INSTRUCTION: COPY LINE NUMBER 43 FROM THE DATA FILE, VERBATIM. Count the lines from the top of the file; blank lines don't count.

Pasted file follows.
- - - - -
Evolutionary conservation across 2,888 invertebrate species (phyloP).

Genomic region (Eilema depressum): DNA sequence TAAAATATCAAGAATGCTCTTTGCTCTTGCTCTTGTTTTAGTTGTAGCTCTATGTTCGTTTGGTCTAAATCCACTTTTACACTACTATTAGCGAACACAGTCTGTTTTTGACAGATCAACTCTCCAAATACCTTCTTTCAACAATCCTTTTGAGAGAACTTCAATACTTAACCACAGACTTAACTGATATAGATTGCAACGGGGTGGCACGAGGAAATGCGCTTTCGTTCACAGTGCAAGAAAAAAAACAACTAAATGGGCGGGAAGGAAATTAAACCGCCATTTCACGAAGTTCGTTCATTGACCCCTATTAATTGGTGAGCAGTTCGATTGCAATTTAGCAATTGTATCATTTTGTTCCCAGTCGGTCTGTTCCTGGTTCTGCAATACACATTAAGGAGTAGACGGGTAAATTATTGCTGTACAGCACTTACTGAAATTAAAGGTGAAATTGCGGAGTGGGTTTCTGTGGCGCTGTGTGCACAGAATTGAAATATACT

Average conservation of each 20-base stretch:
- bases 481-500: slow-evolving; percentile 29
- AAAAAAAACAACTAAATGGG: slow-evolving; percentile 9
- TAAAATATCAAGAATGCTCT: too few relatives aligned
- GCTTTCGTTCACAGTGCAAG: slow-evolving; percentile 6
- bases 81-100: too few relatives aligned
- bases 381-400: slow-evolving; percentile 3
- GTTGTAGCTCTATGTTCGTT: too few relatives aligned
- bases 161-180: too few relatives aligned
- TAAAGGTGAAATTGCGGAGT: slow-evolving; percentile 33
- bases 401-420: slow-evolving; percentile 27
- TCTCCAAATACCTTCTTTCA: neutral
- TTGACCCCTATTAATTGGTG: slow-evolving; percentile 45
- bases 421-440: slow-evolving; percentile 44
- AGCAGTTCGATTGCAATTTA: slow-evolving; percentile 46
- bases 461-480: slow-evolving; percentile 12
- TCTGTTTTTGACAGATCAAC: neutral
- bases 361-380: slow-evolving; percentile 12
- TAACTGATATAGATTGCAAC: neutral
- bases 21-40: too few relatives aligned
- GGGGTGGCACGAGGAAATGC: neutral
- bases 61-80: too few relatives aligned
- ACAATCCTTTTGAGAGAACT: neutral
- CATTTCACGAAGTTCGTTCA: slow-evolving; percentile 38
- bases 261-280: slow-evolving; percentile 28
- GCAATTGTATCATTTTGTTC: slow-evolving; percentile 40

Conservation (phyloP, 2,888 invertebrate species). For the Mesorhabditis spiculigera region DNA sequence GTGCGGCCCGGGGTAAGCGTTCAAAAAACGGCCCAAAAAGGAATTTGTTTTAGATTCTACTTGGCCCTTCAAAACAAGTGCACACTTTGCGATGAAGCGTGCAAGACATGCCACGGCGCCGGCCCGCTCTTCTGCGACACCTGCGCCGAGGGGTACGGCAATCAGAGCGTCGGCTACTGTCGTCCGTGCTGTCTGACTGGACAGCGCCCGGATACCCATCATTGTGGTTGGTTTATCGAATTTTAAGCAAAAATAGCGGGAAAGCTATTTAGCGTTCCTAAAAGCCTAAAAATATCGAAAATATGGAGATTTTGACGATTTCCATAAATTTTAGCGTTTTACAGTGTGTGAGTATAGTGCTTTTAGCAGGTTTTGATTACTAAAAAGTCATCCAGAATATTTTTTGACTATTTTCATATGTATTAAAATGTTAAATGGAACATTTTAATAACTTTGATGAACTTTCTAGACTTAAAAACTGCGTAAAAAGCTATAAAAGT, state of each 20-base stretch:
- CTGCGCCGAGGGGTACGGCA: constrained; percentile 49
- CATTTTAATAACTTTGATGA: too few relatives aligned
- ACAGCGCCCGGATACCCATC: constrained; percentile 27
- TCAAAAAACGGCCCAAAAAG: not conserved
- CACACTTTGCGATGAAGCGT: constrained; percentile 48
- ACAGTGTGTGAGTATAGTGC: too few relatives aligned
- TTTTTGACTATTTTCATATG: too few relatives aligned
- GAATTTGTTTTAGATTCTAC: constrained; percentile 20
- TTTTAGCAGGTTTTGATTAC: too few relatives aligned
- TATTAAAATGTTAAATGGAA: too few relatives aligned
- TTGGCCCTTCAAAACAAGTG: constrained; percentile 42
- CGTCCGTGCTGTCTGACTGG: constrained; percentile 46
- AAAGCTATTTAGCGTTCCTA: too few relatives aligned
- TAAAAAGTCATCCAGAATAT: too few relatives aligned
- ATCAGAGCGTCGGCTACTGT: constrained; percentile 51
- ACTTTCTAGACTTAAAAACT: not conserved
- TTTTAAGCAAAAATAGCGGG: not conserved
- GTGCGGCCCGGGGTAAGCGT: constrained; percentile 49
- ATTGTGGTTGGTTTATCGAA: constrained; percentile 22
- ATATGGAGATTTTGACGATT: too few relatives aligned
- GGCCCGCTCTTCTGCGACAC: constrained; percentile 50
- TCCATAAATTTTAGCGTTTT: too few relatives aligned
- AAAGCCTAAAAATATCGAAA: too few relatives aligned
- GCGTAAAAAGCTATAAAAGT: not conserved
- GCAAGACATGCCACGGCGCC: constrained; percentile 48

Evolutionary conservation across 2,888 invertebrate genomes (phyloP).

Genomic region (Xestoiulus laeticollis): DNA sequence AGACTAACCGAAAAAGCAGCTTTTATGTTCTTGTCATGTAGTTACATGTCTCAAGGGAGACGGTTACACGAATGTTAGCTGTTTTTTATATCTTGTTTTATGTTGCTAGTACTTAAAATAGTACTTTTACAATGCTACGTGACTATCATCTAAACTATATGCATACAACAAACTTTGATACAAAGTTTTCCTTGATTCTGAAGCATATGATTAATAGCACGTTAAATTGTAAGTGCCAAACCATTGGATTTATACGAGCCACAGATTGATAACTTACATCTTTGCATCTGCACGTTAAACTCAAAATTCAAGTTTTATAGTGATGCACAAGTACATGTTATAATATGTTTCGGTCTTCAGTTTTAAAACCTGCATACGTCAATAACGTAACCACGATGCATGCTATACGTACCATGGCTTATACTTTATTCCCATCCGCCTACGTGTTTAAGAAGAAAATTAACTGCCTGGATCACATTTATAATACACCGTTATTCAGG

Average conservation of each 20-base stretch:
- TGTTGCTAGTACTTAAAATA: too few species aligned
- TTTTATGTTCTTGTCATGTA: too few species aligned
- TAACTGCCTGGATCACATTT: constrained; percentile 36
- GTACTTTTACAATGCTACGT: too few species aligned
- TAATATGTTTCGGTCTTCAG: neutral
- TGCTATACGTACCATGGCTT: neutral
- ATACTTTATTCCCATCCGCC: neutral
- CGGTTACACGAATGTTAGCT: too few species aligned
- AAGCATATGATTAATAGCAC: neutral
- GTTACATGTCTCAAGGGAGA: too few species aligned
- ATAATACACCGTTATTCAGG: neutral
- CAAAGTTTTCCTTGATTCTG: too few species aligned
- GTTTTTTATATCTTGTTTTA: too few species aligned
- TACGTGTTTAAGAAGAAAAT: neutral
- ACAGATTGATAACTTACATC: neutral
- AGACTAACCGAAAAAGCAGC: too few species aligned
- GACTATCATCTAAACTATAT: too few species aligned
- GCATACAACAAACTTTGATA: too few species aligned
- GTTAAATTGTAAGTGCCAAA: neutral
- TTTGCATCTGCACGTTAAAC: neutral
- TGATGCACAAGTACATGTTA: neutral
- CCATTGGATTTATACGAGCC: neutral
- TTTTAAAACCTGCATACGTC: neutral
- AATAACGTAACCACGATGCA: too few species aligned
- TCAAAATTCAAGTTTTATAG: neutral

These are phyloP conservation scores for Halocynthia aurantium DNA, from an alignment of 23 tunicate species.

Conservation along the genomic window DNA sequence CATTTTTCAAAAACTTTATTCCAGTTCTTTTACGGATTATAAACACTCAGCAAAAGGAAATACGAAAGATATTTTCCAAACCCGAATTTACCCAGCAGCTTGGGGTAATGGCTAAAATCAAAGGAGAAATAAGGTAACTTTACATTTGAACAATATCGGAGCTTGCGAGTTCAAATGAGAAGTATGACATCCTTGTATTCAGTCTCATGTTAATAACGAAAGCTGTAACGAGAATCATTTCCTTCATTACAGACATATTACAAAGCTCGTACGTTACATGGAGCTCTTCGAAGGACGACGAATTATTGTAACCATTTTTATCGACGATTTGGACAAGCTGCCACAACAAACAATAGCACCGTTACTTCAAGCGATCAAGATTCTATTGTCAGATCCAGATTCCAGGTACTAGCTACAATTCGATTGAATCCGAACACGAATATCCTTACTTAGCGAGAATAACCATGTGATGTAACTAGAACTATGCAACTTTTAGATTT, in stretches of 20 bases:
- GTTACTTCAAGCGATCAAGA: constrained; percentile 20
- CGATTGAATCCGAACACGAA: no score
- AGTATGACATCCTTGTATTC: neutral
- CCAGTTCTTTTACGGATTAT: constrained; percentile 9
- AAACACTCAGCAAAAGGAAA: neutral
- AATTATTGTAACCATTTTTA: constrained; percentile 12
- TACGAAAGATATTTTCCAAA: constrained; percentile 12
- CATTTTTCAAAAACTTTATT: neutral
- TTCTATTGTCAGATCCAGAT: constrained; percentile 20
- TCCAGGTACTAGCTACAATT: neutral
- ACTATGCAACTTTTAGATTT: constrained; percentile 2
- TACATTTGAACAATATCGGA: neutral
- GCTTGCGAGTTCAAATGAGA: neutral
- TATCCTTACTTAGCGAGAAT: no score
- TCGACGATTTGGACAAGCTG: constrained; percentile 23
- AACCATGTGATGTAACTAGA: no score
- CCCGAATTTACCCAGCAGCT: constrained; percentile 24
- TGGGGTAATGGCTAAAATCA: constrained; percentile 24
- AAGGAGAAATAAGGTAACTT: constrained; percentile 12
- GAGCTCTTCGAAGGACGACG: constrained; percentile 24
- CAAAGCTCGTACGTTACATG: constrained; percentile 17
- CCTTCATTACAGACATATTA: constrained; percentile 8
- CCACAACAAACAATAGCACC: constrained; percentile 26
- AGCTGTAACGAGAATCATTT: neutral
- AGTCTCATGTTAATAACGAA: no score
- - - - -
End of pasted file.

- TAAAAAGTCATCCAGAATAT: too few relatives aligned